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Frontier and First Data Corp.

posted by Adam Levitin

Felix Salmon has a great piece in CondeNast portfolio.com about the role of First Data Corporation in precipitating Frontier Airline's bankruptcy.  It's unusual to find a story that connects consumer credit card rights with a corporate bankruptcy, so I'll summarize the interaction beneath the break. 

FDC is Frontier's acquirer bank (technically FDC is not a bank, but through various partnerships and subcontracts it functions like one for our purposes).  This means that all credit card payments for Frontier tickets go through FDC.  And, because just about all airline tix are purchased via credit card, it means that FDC sits in a position commanding Frontier's cash flow. 

So when FDC got worried about Frontier's financial outlook, it demanded a higher holdback--essentially a compensating balance--an amount of cashflow that would sit in Frontier's account at FD--to protect FDC in the event Frontier went out of business.  Here's why FDC was concerned: people buy airline tix weeks before they fly.  If Frontier went out of business, then consumers who had prepurchased tickets would be able to look to their credit card issuer for a refund.  Under credit card network rules, the issuer would be able to look the acquirer bank for a refund, so the acquirer bank would be left holding the general unsecured bankruptcy claim, not a happy position. 

A holdback that would generate a setoff right, however, would move FDC out of the great unwashed of the general unsecured into a quasi-secured position, but only to the extent that the holdback right was created more than 90 days before the bankruptcy filing.  11 USC 553(a)(3).  Of course, Frontier shows the danger of imposing such a holdback--it limits the debtor's cash flow and can precipitate a bankruptcy filing.  The more aggressive a creditor is in protecting itself, the more likely it is to push a debtor into bankruptcy.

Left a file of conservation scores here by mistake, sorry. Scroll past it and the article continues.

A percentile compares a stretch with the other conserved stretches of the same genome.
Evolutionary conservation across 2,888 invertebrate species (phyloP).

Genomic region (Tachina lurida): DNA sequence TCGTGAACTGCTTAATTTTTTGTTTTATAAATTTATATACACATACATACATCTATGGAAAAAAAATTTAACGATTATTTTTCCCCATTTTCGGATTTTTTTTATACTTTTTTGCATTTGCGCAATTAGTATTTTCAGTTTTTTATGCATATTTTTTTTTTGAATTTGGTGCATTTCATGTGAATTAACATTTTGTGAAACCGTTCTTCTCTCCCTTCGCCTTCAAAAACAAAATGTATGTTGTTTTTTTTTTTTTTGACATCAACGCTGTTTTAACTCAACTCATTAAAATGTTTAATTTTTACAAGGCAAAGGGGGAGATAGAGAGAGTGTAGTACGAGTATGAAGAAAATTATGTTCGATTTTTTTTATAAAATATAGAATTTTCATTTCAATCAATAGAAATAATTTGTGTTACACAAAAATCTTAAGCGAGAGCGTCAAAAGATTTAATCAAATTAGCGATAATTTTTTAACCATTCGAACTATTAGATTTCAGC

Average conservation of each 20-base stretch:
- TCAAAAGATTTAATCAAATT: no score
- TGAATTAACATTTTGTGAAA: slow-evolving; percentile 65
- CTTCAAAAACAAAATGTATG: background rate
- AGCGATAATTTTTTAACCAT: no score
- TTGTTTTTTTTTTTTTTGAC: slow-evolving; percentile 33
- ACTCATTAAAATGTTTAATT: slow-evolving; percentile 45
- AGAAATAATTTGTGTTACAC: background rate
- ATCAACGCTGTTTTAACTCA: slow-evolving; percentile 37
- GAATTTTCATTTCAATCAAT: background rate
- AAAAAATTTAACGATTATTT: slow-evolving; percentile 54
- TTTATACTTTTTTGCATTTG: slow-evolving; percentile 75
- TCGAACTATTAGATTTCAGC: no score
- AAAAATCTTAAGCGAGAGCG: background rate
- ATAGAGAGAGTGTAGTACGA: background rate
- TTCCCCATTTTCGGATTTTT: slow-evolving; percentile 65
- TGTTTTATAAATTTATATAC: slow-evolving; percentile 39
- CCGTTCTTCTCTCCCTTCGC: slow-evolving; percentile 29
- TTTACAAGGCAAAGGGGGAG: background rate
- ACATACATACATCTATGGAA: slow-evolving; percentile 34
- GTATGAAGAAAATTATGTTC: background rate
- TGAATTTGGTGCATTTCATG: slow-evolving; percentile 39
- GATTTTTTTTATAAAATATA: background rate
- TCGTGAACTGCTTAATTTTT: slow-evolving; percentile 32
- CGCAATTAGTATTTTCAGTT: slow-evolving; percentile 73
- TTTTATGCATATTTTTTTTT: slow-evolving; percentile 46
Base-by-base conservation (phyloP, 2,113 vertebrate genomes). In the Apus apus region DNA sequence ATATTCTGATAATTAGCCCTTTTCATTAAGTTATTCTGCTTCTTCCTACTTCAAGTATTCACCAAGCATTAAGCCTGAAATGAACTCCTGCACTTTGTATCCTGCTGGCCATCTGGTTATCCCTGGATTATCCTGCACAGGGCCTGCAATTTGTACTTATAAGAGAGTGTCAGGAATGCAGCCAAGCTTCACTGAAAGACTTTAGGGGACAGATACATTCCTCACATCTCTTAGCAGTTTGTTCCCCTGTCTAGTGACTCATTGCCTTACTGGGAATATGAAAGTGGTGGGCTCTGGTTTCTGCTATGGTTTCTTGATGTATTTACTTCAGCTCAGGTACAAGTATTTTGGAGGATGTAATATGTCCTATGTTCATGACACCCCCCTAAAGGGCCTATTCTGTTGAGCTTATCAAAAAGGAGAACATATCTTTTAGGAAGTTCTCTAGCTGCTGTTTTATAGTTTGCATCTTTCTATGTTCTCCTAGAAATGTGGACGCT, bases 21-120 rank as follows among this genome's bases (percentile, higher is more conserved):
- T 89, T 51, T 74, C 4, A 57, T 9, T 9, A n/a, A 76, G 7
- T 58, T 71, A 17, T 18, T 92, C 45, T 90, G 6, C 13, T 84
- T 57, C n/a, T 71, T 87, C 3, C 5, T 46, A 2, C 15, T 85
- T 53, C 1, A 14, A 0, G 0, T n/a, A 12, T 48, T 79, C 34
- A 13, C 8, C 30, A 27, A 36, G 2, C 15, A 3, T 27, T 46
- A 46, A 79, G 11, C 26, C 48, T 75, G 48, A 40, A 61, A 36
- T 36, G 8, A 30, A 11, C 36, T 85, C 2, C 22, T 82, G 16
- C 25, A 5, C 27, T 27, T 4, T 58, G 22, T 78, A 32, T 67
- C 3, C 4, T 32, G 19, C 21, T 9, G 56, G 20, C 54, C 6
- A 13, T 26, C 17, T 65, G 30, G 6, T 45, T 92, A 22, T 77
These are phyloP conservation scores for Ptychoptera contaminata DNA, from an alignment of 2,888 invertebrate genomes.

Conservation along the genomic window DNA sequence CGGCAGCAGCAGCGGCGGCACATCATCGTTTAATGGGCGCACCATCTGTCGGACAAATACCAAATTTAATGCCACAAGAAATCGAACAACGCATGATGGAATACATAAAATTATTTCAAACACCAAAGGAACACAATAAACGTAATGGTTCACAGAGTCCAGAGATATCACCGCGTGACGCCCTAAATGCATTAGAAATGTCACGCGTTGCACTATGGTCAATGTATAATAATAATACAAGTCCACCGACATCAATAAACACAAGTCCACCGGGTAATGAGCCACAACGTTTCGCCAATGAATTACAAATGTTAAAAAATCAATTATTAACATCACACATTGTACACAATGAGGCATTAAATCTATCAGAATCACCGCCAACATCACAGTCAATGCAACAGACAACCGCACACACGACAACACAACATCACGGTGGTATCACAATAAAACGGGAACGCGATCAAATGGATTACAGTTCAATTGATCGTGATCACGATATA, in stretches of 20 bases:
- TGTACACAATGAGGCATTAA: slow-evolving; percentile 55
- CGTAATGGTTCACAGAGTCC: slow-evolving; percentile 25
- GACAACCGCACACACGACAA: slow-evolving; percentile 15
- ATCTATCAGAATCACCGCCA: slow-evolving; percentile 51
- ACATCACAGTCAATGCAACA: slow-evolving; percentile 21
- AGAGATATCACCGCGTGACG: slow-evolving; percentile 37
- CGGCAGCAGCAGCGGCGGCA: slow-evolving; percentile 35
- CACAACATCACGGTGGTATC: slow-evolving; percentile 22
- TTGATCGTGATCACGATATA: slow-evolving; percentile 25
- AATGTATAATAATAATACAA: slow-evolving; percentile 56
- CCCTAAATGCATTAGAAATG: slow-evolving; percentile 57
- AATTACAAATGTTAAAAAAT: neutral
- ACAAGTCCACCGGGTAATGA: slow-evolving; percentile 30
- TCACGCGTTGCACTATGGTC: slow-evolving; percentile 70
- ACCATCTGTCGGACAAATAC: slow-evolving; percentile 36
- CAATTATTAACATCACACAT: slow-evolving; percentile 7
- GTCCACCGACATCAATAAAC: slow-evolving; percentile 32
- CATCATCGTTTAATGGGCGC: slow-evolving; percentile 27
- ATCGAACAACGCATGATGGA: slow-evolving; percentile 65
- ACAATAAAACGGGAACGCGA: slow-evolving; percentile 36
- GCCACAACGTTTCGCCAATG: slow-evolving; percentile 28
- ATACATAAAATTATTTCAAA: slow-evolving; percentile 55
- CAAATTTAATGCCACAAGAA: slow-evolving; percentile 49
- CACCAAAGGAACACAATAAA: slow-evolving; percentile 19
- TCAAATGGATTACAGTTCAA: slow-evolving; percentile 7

Comments

"The more aggressive a creditor is in protecting itself, the more likely it is to push a debtor into bankruptcy."

Reminds me of a Chapter 11 case I worked on years ago. My firm's client, a small taxi operator, had received some kind of payment years earlier (lump sum or in installments, I forget) from another company and spent it. When that second company went Chapter 11, the trustee went after our client for disgorgement of the full amount (several hundred thousand dollars). There's obviously no way a small business can take a hit out of the blue like that, and our client came to us for bankruptcy help a week after being sued by the trustee. Although I left the firm before our client's plan of reorganization was confirmed, I am quite certain the trustee didn't recover anywhere close to the full amount. A cautionary tale of overreaching and one of the reasons why I can't stand "blame the debtor" attitudes toward bankruptcy.

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